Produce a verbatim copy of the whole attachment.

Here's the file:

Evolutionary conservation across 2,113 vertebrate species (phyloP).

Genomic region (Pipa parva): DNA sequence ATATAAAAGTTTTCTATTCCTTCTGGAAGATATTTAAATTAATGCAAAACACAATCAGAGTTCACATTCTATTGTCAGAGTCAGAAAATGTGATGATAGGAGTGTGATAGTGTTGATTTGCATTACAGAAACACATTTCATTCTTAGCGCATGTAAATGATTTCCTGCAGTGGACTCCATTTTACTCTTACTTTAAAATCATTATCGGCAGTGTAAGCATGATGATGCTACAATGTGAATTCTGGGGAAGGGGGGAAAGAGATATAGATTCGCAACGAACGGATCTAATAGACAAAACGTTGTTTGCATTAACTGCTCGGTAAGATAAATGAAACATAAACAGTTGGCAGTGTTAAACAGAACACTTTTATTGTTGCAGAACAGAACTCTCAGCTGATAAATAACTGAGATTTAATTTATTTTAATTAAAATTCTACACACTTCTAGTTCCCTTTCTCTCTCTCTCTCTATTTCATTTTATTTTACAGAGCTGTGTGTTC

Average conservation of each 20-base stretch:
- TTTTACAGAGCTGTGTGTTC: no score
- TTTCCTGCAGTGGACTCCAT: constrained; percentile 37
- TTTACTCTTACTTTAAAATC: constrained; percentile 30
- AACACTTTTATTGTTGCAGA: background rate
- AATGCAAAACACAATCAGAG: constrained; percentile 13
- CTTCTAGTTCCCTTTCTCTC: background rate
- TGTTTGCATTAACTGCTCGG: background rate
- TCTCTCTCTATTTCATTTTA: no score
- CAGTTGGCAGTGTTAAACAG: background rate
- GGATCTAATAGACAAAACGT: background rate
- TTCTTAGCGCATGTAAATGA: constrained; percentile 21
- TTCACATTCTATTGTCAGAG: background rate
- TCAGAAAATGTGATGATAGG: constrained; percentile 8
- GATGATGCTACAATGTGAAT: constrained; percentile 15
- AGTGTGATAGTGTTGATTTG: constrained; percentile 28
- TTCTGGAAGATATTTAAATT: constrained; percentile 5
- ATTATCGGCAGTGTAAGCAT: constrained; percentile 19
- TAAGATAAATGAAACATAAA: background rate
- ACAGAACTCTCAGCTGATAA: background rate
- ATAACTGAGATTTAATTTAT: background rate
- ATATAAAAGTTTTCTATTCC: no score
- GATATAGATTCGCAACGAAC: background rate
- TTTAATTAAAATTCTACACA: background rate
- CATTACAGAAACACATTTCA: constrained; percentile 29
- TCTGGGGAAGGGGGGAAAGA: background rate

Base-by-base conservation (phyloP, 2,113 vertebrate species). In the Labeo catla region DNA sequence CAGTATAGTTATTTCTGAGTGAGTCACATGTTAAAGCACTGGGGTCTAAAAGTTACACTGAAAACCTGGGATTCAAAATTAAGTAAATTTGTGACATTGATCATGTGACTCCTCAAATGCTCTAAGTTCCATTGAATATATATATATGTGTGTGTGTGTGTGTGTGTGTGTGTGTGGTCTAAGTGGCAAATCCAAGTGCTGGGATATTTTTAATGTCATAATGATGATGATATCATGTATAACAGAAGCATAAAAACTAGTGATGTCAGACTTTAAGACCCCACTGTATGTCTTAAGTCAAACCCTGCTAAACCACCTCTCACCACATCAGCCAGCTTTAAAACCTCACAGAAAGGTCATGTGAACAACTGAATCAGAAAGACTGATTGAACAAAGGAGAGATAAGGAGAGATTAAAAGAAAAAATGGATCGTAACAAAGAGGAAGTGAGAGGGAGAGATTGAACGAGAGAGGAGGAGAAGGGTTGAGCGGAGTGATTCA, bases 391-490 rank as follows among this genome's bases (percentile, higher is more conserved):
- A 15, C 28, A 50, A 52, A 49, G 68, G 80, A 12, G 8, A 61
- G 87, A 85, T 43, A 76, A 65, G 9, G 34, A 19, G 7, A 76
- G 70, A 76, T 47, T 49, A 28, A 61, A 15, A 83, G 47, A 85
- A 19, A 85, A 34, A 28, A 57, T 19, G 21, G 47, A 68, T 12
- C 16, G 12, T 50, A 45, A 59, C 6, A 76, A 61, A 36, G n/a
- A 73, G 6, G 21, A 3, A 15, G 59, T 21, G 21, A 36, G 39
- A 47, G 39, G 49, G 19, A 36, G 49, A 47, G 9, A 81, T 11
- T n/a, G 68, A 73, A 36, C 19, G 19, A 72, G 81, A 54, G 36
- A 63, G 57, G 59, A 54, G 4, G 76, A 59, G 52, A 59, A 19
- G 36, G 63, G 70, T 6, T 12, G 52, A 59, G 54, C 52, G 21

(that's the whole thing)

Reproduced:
Evolutionary conservation across 2,113 vertebrate species (phyloP).

Genomic region (Pipa parva): DNA sequence ATATAAAAGTTTTCTATTCCTTCTGGAAGATATTTAAATTAATGCAAAACACAATCAGAGTTCACATTCTATTGTCAGAGTCAGAAAATGTGATGATAGGAGTGTGATAGTGTTGATTTGCATTACAGAAACACATTTCATTCTTAGCGCATGTAAATGATTTCCTGCAGTGGACTCCATTTTACTCTTACTTTAAAATCATTATCGGCAGTGTAAGCATGATGATGCTACAATGTGAATTCTGGGGAAGGGGGGAAAGAGATATAGATTCGCAACGAACGGATCTAATAGACAAAACGTTGTTTGCATTAACTGCTCGGTAAGATAAATGAAACATAAACAGTTGGCAGTGTTAAACAGAACACTTTTATTGTTGCAGAACAGAACTCTCAGCTGATAAATAACTGAGATTTAATTTATTTTAATTAAAATTCTACACACTTCTAGTTCCCTTTCTCTCTCTCTCTCTATTTCATTTTATTTTACAGAGCTGTGTGTTC

Average conservation of each 20-base stretch:
- TTTTACAGAGCTGTGTGTTC: no score
- TTTCCTGCAGTGGACTCCAT: constrained; percentile 37
- TTTACTCTTACTTTAAAATC: constrained; percentile 30
- AACACTTTTATTGTTGCAGA: background rate
- AATGCAAAACACAATCAGAG: constrained; percentile 13
- CTTCTAGTTCCCTTTCTCTC: background rate
- TGTTTGCATTAACTGCTCGG: background rate
- TCTCTCTCTATTTCATTTTA: no score
- CAGTTGGCAGTGTTAAACAG: background rate
- GGATCTAATAGACAAAACGT: background rate
- TTCTTAGCGCATGTAAATGA: constrained; percentile 21
- TTCACATTCTATTGTCAGAG: background rate
- TCAGAAAATGTGATGATAGG: constrained; percentile 8
- GATGATGCTACAATGTGAAT: constrained; percentile 15
- AGTGTGATAGTGTTGATTTG: constrained; percentile 28
- TTCTGGAAGATATTTAAATT: constrained; percentile 5
- ATTATCGGCAGTGTAAGCAT: constrained; percentile 19
- TAAGATAAATGAAACATAAA: background rate
- ACAGAACTCTCAGCTGATAA: background rate
- ATAACTGAGATTTAATTTAT: background rate
- ATATAAAAGTTTTCTATTCC: no score
- GATATAGATTCGCAACGAAC: background rate
- TTTAATTAAAATTCTACACA: background rate
- CATTACAGAAACACATTTCA: constrained; percentile 29
- TCTGGGGAAGGGGGGAAAGA: background rate

Base-by-base conservation (phyloP, 2,113 vertebrate species). In the Labeo catla region DNA sequence CAGTATAGTTATTTCTGAGTGAGTCACATGTTAAAGCACTGGGGTCTAAAAGTTACACTGAAAACCTGGGATTCAAAATTAAGTAAATTTGTGACATTGATCATGTGACTCCTCAAATGCTCTAAGTTCCATTGAATATATATATATGTGTGTGTGTGTGTGTGTGTGTGTGTGTGGTCTAAGTGGCAAATCCAAGTGCTGGGATATTTTTAATGTCATAATGATGATGATATCATGTATAACAGAAGCATAAAAACTAGTGATGTCAGACTTTAAGACCCCACTGTATGTCTTAAGTCAAACCCTGCTAAACCACCTCTCACCACATCAGCCAGCTTTAAAACCTCACAGAAAGGTCATGTGAACAACTGAATCAGAAAGACTGATTGAACAAAGGAGAGATAAGGAGAGATTAAAAGAAAAAATGGATCGTAACAAAGAGGAAGTGAGAGGGAGAGATTGAACGAGAGAGGAGGAGAAGGGTTGAGCGGAGTGATTCA, bases 391-490 rank as follows among this genome's bases (percentile, higher is more conserved):
- A 15, C 28, A 50, A 52, A 49, G 68, G 80, A 12, G 8, A 61
- G 87, A 85, T 43, A 76, A 65, G 9, G 34, A 19, G 7, A 76
- G 70, A 76, T 47, T 49, A 28, A 61, A 15, A 83, G 47, A 85
- A 19, A 85, A 34, A 28, A 57, T 19, G 21, G 47, A 68, T 12
- C 16, G 12, T 50, A 45, A 59, C 6, A 76, A 61, A 36, G n/a
- A 73, G 6, G 21, A 3, A 15, G 59, T 21, G 21, A 36, G 39
- A 47, G 39, G 49, G 19, A 36, G 49, A 47, G 9, A 81, T 11
- T n/a, G 68, A 73, A 36, C 19, G 19, A 72, G 81, A 54, G 36
- A 63, G 57, G 59, A 54, G 4, G 76, A 59, G 52, A 59, A 19
- G 36, G 63, G 70, T 6, T 12, G 52, A 59, G 54, C 52, G 21